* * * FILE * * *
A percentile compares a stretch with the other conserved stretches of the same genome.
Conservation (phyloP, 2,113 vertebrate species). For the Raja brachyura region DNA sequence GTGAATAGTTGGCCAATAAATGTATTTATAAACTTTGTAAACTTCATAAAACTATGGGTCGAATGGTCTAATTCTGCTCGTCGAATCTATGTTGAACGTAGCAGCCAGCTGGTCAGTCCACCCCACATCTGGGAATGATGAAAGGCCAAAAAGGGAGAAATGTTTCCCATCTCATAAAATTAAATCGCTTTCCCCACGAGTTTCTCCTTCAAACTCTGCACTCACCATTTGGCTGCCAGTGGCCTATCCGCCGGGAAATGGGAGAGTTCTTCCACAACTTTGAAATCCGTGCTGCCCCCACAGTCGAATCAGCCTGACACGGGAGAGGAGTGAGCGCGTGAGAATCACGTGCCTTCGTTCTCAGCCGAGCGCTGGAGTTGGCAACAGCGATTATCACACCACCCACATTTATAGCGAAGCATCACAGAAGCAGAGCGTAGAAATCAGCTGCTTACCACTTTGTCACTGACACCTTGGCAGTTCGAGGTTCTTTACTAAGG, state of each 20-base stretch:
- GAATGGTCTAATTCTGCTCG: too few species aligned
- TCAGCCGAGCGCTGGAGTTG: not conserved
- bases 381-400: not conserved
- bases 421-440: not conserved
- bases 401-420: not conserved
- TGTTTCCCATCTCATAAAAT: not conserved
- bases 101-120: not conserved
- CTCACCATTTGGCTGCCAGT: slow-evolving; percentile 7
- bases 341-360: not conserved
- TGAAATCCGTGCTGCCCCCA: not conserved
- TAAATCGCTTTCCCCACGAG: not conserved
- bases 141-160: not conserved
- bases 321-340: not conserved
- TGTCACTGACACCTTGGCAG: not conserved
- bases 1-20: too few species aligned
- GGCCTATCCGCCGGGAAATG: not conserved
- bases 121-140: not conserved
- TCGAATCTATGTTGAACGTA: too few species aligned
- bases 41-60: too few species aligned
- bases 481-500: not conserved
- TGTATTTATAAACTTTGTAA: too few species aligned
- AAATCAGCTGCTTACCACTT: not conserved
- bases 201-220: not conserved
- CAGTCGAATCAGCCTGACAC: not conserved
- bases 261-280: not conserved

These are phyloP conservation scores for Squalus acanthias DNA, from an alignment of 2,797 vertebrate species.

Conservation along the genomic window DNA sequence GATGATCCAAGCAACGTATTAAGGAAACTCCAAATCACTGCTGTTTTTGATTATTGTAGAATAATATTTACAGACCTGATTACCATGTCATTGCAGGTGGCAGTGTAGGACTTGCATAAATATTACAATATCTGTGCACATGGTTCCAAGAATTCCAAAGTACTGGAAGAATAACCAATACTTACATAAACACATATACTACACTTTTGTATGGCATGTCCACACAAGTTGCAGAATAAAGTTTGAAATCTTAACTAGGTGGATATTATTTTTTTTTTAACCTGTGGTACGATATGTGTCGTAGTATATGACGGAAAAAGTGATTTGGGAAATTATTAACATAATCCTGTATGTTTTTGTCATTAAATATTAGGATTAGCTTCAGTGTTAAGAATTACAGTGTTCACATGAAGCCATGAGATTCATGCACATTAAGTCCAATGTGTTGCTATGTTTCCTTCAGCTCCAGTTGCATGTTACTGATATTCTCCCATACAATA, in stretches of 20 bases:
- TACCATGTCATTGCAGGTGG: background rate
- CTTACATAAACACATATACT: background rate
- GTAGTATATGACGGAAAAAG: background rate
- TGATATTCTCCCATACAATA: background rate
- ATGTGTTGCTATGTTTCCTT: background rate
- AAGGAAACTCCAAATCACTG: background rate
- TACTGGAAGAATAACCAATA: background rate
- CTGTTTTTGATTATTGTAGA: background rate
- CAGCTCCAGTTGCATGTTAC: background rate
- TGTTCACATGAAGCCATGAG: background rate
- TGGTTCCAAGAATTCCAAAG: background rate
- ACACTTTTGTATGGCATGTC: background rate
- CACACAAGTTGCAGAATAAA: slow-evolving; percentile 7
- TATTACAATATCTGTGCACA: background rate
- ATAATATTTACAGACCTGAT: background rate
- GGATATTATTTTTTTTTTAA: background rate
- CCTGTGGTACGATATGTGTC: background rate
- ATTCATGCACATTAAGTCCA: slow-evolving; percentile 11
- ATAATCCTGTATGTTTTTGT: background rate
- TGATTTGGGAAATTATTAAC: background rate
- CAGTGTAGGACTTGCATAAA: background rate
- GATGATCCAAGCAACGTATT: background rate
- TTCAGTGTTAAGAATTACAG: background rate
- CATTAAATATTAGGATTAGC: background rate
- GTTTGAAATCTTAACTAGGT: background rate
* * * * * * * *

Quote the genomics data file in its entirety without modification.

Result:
A percentile compares a stretch with the other conserved stretches of the same genome.
Conservation (phyloP, 2,113 vertebrate species). For the Raja brachyura region DNA sequence GTGAATAGTTGGCCAATAAATGTATTTATAAACTTTGTAAACTTCATAAAACTATGGGTCGAATGGTCTAATTCTGCTCGTCGAATCTATGTTGAACGTAGCAGCCAGCTGGTCAGTCCACCCCACATCTGGGAATGATGAAAGGCCAAAAAGGGAGAAATGTTTCCCATCTCATAAAATTAAATCGCTTTCCCCACGAGTTTCTCCTTCAAACTCTGCACTCACCATTTGGCTGCCAGTGGCCTATCCGCCGGGAAATGGGAGAGTTCTTCCACAACTTTGAAATCCGTGCTGCCCCCACAGTCGAATCAGCCTGACACGGGAGAGGAGTGAGCGCGTGAGAATCACGTGCCTTCGTTCTCAGCCGAGCGCTGGAGTTGGCAACAGCGATTATCACACCACCCACATTTATAGCGAAGCATCACAGAAGCAGAGCGTAGAAATCAGCTGCTTACCACTTTGTCACTGACACCTTGGCAGTTCGAGGTTCTTTACTAAGG, state of each 20-base stretch:
- GAATGGTCTAATTCTGCTCG: too few species aligned
- TCAGCCGAGCGCTGGAGTTG: not conserved
- bases 381-400: not conserved
- bases 421-440: not conserved
- bases 401-420: not conserved
- TGTTTCCCATCTCATAAAAT: not conserved
- bases 101-120: not conserved
- CTCACCATTTGGCTGCCAGT: slow-evolving; percentile 7
- bases 341-360: not conserved
- TGAAATCCGTGCTGCCCCCA: not conserved
- TAAATCGCTTTCCCCACGAG: not conserved
- bases 141-160: not conserved
- bases 321-340: not conserved
- TGTCACTGACACCTTGGCAG: not conserved
- bases 1-20: too few species aligned
- GGCCTATCCGCCGGGAAATG: not conserved
- bases 121-140: not conserved
- TCGAATCTATGTTGAACGTA: too few species aligned
- bases 41-60: too few species aligned
- bases 481-500: not conserved
- TGTATTTATAAACTTTGTAA: too few species aligned
- AAATCAGCTGCTTACCACTT: not conserved
- bases 201-220: not conserved
- CAGTCGAATCAGCCTGACAC: not conserved
- bases 261-280: not conserved

These are phyloP conservation scores for Squalus acanthias DNA, from an alignment of 2,797 vertebrate species.

Conservation along the genomic window DNA sequence GATGATCCAAGCAACGTATTAAGGAAACTCCAAATCACTGCTGTTTTTGATTATTGTAGAATAATATTTACAGACCTGATTACCATGTCATTGCAGGTGGCAGTGTAGGACTTGCATAAATATTACAATATCTGTGCACATGGTTCCAAGAATTCCAAAGTACTGGAAGAATAACCAATACTTACATAAACACATATACTACACTTTTGTATGGCATGTCCACACAAGTTGCAGAATAAAGTTTGAAATCTTAACTAGGTGGATATTATTTTTTTTTTAACCTGTGGTACGATATGTGTCGTAGTATATGACGGAAAAAGTGATTTGGGAAATTATTAACATAATCCTGTATGTTTTTGTCATTAAATATTAGGATTAGCTTCAGTGTTAAGAATTACAGTGTTCACATGAAGCCATGAGATTCATGCACATTAAGTCCAATGTGTTGCTATGTTTCCTTCAGCTCCAGTTGCATGTTACTGATATTCTCCCATACAATA, in stretches of 20 bases:
- TACCATGTCATTGCAGGTGG: background rate
- CTTACATAAACACATATACT: background rate
- GTAGTATATGACGGAAAAAG: background rate
- TGATATTCTCCCATACAATA: background rate
- ATGTGTTGCTATGTTTCCTT: background rate
- AAGGAAACTCCAAATCACTG: background rate
- TACTGGAAGAATAACCAATA: background rate
- CTGTTTTTGATTATTGTAGA: background rate
- CAGCTCCAGTTGCATGTTAC: background rate
- TGTTCACATGAAGCCATGAG: background rate
- TGGTTCCAAGAATTCCAAAG: background rate
- ACACTTTTGTATGGCATGTC: background rate
- CACACAAGTTGCAGAATAAA: slow-evolving; percentile 7
- TATTACAATATCTGTGCACA: background rate
- ATAATATTTACAGACCTGAT: background rate
- GGATATTATTTTTTTTTTAA: background rate
- CCTGTGGTACGATATGTGTC: background rate
- ATTCATGCACATTAAGTCCA: slow-evolving; percentile 11
- ATAATCCTGTATGTTTTTGT: background rate
- TGATTTGGGAAATTATTAAC: background rate
- CAGTGTAGGACTTGCATAAA: background rate
- GATGATCCAAGCAACGTATT: background rate
- TTCAGTGTTAAGAATTACAG: background rate
- CATTAAATATTAGGATTAGC: background rate
- GTTTGAAATCTTAACTAGGT: background rate